The friendly carp

May 31, 2007


This woman is feeding the carp. The carp, being quite tame, are bobbing right up to the surface to get the best bits of bread. The woman is then patting the carp on the head.

You’ll also note that even skinny Chinese woman get bum crack every now and again too.

Chinese supermarket

May 29, 2007


D and I found these in a traditional Chinese supermarket (French Concession, Shanghai). These are usually small, white-tiled, and fairly clean, with live animals, noodles, and fruit and vegetables. 

I was convinced these squiggly things were some type of sea snake. They sure didn’t look like eels.

D asked the stall-holders: “Are these sea snakes?” No. “Eels?” No. “What are they then?” But they just laughed uncomfortably.

Late that night, L (Chinese, and knowledgeable) was able to confirm that these are in fact eels. She said that eels are always kept near toads in Chinese supermarkets.

 Perhaps it’s considered sensible to keep all the ugly things together in one corner.


I didn’t eat here. It’s in quite a touristy location, and it’s very open to the street, so I presume that prices would be very high and the food would be crap. However, surely any time spent among these hot-pink chairs would be uplifting.


Distinguished from jioazi (normal dumplings) by their soup-like liquid contained within the buns, xiaolongbao (little steamer buns) are the Shanghainese street-food speciality.

The liquid isn’t inserted into the buns; rather, it’s drawn from the dumpling mix — which presumably has a higher proportion of cabbage to pork to produce the liquid — during the steaming process. Delicious.

We had the xiaolongbao with some glass noodle soup served with tofu, blocks of congealed pig’s blood, and other random body parts, opposite a prison (pictured), which allegedly holds 20,000. Spookily, from our streetside lunch spot, prisoners could watch us through the shutters, but we couldn’t see them.

Some Spanish people told D off for taking photos of the prison. This just made him take even more photos. From above, a guard was eyeing us intently. D said, encouragingly, ‘how fast can you run?’ Luckily congealed pig’s blood provides a lot of energy.

May 25, 2007


This is the cutest translation I’ve seen so far.


May 10, 2007

Last night we had dinner at Mini ( The food was fantastic, especially the starters: mini chicken pie, savoury and delicate with a light, moist pastry; tiny, slightly salty calamari with lime and spinach; and aromatic beef-mince-stuffed ‘spring rolls’.

The chefs certainly have their act together. It’s just a shame they’re being so let down by the floor staff. Our waitress was competent, and knew what she was doing (more or less), but made the specials sound like a chore. And she had that glazed-over, bitter attitude.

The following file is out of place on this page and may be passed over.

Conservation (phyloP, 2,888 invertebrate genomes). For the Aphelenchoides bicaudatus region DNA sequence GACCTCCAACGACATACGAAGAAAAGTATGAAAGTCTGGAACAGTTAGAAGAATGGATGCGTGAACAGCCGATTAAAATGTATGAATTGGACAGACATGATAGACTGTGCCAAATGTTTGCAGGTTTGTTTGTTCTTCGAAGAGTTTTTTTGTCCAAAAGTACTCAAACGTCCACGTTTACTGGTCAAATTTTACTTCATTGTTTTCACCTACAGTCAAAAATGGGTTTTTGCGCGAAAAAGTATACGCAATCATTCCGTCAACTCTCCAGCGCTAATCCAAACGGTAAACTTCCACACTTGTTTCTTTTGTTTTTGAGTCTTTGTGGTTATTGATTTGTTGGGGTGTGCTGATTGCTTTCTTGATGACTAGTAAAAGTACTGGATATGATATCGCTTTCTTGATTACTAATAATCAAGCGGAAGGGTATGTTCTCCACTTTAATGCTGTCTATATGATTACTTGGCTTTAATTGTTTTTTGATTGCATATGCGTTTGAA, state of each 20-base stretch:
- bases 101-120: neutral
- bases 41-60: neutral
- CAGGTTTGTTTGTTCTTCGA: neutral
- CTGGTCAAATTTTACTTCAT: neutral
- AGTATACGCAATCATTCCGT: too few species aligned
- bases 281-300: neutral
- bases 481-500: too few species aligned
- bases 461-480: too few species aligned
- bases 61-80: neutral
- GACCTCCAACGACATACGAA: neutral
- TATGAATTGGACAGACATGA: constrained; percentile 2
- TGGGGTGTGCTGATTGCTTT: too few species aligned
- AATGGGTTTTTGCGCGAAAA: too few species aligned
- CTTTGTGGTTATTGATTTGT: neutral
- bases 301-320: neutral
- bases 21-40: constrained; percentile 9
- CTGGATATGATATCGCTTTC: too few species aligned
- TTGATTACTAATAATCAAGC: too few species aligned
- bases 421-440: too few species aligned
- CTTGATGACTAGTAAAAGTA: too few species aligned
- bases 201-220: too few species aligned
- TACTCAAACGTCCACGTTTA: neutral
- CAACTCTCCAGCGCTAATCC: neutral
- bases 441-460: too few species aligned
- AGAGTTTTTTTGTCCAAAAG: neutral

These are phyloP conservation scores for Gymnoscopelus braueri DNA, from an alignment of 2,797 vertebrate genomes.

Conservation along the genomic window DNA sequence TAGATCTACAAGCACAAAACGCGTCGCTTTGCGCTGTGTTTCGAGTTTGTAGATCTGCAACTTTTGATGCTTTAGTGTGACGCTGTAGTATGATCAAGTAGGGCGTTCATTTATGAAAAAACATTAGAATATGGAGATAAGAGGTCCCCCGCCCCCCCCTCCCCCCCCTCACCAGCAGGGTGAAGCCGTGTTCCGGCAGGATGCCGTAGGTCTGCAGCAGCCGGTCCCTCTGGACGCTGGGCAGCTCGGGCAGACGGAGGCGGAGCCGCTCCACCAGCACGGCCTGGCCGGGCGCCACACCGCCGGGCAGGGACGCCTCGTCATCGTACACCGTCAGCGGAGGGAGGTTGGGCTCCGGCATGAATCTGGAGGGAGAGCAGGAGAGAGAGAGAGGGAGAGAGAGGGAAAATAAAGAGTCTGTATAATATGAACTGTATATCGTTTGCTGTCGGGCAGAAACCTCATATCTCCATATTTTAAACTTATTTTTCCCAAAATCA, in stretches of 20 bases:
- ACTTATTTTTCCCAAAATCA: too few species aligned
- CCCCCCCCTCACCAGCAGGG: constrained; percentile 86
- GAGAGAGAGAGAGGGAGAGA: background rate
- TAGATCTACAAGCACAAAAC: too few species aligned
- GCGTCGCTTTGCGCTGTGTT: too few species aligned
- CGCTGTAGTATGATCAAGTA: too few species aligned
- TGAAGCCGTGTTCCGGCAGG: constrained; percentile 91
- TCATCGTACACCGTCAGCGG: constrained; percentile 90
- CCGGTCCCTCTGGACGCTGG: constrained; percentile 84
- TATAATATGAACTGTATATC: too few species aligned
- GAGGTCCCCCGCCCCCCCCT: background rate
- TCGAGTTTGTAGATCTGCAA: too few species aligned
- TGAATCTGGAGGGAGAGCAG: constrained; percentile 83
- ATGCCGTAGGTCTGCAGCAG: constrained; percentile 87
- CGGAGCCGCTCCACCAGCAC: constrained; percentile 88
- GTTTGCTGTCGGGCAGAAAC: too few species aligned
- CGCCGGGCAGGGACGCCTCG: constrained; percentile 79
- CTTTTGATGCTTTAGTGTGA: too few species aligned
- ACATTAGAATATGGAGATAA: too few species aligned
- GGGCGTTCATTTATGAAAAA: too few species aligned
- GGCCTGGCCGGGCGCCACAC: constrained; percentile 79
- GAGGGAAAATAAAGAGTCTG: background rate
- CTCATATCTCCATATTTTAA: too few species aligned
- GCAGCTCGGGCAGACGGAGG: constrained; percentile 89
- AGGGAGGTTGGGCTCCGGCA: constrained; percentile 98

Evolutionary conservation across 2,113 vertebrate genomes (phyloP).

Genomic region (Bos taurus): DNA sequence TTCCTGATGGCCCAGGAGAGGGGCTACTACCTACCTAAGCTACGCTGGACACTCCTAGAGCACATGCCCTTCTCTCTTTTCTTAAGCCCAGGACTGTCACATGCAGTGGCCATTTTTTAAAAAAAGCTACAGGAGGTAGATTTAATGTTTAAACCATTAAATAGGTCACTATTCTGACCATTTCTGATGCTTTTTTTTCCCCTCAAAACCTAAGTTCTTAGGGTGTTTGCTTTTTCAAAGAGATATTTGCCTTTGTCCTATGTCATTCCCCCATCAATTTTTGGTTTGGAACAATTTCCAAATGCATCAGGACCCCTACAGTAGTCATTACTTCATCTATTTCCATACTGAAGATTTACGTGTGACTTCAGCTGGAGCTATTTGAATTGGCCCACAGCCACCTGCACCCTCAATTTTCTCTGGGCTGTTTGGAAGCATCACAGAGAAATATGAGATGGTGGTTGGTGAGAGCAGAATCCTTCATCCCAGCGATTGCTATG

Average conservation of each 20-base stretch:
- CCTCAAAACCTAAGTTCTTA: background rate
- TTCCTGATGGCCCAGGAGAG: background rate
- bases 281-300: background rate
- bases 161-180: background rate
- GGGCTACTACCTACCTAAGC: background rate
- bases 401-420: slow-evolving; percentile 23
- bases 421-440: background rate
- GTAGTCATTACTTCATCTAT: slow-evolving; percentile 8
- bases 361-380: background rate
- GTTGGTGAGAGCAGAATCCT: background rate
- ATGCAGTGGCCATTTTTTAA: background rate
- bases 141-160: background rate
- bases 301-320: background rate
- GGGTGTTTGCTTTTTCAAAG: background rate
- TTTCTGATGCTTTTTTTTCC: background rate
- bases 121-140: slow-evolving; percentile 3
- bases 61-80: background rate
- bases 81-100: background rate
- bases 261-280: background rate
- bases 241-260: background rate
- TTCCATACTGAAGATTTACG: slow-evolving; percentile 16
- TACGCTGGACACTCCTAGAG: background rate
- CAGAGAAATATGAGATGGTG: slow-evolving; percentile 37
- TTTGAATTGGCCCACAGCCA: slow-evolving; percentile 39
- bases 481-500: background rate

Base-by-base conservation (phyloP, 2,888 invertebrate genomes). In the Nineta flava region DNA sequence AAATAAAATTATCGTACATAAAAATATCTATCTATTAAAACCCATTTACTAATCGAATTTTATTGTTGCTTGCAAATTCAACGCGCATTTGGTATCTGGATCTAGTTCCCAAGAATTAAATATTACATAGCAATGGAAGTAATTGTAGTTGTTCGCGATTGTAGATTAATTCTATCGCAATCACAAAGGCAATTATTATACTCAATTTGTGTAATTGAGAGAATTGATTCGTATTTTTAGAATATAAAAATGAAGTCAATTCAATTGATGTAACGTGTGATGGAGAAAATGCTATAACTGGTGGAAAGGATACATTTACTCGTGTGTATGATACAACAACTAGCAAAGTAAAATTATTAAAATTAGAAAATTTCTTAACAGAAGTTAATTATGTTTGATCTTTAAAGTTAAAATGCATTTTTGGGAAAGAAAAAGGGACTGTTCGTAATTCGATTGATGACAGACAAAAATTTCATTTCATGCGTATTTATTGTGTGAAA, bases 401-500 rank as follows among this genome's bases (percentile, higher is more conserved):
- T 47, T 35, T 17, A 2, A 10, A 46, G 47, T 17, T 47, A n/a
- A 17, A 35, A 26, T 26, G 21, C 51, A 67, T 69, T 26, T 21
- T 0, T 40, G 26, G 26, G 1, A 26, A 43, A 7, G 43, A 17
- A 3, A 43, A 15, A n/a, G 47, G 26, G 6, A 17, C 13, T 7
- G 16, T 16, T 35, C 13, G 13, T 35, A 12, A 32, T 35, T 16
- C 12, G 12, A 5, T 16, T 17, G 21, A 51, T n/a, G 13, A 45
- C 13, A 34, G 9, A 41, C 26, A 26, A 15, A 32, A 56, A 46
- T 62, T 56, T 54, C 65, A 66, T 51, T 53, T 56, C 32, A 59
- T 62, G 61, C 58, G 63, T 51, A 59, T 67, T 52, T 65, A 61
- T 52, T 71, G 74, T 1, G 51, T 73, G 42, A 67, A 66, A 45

At one point she was laying down more entree cutlery for M (after having mistakenly cleared it).  M had his hand on the table, just where she wanted to lay the fork. So she just flicked his hand out of the way with the fork.

This waitress must only be a few steps away from stabbing a fork through someone’s hand.

Birthday presents

May 6, 2007

One of these things is not like the other:

1) La Parisienne Pates handmade ‘olives & pips’ plate

2) A Little Taste of Japan cookbook

3) DVD: Anne of Green Gables — The Sequel 

My brother gave me the DVD.

It seems that, when you turn 31, some people feel free to turn the present-giving into piss-taking.

Although I readily acknowledge that this gift from my brother is comic genius, I am confused about a few things. Is the beauty of this gift (a) that although it’s a piss-take I will, in fact, genuinely enjoy watching the DVD a number of times, and therefore the enjoyment of the gift is derived from feeling that I am subverting my brother’s attempt at satire. Or (b) the gift takes the piss out of me but is predicated on the fact that I will actually really enjoy watching the DVD.

I think it’s the latter.

Roast spatchcock

May 3, 2007


Here’s one of my freshly roasted spatchcocks, straight out of the oven.

The recipe is from Gourmet Traveller’s Hot Birds feature. (B has already tested the salt-crusted duck. Works well.) The skin looks especially crispy because it’s pan fried after having marcarpone, parmesan, lemon zest and salt and pepper shovelled between the skin and breast.

The birds weren’t butterflied, so I had to do this myself. M winced as I cleaved the bird open through the sternum, in the manner of Hannibal Lecter. Then I took off each neck with one swift but loud cracking-crunch.

Note that the plate is just a normal dinner-sized plate. Clearly these are not real spatchcocks but baby — even teenage — chickens. The chicken shop is cheating.


May 2, 2007

When M and I first moved in together, I decided to make him some homely, lovingly crafted soup. The soup had a yummy ham hock in it, and some cannellini beans. I thought it quite hearty.

But when I presented it to M, he had a little taste, and said: “This isn’t as good as my mum’s minestrone.”

I have the flu at the moment, so M made me some minestrone. It wasn’t from his mum’s recipe, because he couldn’t find it.

I didn’t say, “this isn’t as good as my mum’s congee,” even though I really wanted to.